Fresh (PBMC) were separated from whole blood by Ficoll-Hypaque (Sigma, St. Louis, Mo.) density gradient centrifugation and placed in 96-well polyvinylidene plates (Millipore, Bedford, Mass.) which had been precoated with (0.5 μg/ml; anti-gamma interferon (IFN-γ) monoclonal antibody (MAb) 1-DIK (Mabtech, Stockholm, Sweden). The peptides were added in a volume of 20 μl, and then PBMC were added at between 15,000 and 80,000 cells per well in a volume of 180 μl. The end concentration of the peptides was 10 μM. The plates were incubated overnight at 37°C and 5% CO2 and then washed with phosphate-buffered saline before addition of the second, biotinylated anti-IFN-γ MAb, 7-B6-1 biotin (Mabtech), at 0.5 μg/ml and incubation at room temperature for 100 min. Following washing, streptavidin-conjugated alkaline phosphatase (Mabtech) was added at room temperature for 40 min. Individual cytokine-producing cells were detected as dark spots after a 20-min reaction with 5-bromo-4-chloro-3-indolylphosphate and nitroblue tetrazolium using an alkaline phosphatase-conjugate substrate (Bio-Rad, Richmond, Calif.). The number of specific T cells was calculated by subtracting the negative control values. Background was <40/million PBMC (2 spots/well at 50,000 PBMC/well).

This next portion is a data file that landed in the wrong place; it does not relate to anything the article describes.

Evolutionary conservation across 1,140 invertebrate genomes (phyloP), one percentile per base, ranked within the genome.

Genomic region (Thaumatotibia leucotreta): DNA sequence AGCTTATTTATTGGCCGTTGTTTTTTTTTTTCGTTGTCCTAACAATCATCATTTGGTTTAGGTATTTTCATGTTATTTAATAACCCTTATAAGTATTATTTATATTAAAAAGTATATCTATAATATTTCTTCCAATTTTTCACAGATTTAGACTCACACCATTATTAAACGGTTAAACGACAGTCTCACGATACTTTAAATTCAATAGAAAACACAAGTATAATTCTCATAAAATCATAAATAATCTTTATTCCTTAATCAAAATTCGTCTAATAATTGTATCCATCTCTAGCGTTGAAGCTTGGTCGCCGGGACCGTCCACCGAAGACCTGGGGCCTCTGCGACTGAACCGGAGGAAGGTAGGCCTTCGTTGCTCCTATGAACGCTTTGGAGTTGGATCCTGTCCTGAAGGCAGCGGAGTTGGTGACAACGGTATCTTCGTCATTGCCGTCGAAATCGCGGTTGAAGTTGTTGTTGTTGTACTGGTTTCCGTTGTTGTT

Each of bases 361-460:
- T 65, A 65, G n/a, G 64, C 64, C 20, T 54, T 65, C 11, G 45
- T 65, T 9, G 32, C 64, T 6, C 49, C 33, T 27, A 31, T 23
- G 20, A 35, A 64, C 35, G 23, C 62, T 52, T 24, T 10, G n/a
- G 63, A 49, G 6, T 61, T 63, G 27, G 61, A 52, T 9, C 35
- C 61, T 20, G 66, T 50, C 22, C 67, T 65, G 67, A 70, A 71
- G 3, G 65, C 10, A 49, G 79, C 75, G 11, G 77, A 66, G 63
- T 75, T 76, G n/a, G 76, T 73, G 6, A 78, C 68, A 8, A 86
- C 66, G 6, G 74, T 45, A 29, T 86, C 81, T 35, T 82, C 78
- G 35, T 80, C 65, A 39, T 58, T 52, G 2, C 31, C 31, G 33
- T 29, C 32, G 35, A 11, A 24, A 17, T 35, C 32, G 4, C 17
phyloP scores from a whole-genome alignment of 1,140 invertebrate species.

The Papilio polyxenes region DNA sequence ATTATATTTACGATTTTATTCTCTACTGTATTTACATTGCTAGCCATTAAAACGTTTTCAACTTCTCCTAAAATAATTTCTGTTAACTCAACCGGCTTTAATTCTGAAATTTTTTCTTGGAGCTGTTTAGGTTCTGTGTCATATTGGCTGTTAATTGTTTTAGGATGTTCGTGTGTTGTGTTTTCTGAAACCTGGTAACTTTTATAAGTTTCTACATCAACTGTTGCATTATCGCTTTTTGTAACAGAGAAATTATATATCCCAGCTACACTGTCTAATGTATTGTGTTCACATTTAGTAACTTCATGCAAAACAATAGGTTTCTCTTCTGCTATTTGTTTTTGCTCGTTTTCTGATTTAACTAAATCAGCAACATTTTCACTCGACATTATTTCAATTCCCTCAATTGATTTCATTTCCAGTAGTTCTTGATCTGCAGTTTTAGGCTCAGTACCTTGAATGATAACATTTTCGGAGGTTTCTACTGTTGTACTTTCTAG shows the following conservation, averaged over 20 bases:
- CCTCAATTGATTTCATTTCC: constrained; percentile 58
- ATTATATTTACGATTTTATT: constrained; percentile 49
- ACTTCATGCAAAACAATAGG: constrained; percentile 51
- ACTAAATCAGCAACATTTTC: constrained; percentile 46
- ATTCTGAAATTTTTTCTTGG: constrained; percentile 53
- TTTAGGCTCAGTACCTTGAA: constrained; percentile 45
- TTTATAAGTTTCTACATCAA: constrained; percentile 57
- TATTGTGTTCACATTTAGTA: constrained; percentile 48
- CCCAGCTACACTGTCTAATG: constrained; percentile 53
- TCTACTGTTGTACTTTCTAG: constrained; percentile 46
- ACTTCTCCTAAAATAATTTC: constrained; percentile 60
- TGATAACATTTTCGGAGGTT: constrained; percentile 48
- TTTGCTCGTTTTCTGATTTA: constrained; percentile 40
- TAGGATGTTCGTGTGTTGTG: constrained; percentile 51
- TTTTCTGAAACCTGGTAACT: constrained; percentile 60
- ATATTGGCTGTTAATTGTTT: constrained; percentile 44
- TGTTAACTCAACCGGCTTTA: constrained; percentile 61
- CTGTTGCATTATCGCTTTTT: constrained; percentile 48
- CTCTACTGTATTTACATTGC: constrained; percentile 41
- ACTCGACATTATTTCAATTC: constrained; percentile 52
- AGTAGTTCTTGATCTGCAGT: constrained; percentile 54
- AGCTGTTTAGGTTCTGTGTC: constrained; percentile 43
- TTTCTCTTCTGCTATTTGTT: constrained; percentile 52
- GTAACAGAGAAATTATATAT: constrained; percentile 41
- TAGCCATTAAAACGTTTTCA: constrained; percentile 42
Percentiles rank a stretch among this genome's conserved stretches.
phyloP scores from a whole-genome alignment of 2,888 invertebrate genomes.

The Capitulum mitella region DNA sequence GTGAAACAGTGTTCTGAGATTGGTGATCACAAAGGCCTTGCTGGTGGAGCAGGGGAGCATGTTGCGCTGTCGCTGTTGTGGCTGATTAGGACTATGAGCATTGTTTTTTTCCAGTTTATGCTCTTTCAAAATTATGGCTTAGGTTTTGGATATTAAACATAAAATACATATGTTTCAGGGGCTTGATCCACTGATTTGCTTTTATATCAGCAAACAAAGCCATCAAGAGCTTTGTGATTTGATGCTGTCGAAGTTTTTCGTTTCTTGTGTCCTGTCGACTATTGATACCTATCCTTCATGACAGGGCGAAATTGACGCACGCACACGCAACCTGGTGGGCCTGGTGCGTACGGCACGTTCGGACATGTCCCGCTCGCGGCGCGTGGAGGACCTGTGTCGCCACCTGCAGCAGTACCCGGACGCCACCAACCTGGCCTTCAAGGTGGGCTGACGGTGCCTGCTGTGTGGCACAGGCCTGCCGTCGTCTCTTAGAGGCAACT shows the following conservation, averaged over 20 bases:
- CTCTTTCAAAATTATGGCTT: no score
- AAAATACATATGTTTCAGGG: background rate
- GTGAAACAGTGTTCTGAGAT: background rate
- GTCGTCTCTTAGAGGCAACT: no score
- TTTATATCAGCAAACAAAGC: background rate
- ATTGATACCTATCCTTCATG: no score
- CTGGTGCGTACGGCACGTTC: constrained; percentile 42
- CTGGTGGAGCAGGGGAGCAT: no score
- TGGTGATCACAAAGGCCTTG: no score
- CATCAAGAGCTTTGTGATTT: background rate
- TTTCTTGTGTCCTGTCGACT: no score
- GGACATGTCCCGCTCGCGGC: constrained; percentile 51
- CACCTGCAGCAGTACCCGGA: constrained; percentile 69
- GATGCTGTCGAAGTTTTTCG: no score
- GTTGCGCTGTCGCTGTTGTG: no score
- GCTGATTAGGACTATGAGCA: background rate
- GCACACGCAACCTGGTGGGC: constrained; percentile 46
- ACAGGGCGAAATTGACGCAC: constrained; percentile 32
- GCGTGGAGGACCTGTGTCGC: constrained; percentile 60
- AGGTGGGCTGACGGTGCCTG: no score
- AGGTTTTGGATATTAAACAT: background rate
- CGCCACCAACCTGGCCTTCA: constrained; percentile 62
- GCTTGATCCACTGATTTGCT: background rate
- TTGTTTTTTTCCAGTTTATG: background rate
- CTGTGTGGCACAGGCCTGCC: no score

Generation of peptide-specific CTL lines.

Peptide-specific CTL lines were generated as previously described (19). Briefly, PBMC were incubated together with 200 μM peptide for 1 h and then resuspended in R10 medium (RPMI 1640 [Sigma], 10% fetal calf serum [Sigma], 10 mM HEPES buffer [Sigma]) with interleukin-7 (IL-7; R&D systems) added at 40 ng/ml. Following 1 week in culture at 37°C and 5% CO2 the medium was replaced twice weekly with R10 medium containing recombinant IL-2 (50-U/ml; kindly provided by M. Gately, Hoffmann-La Roche, Nutley, N.J.) instead of IL-7. Chromium release assays were performed following 2 to 4 weeks of culture.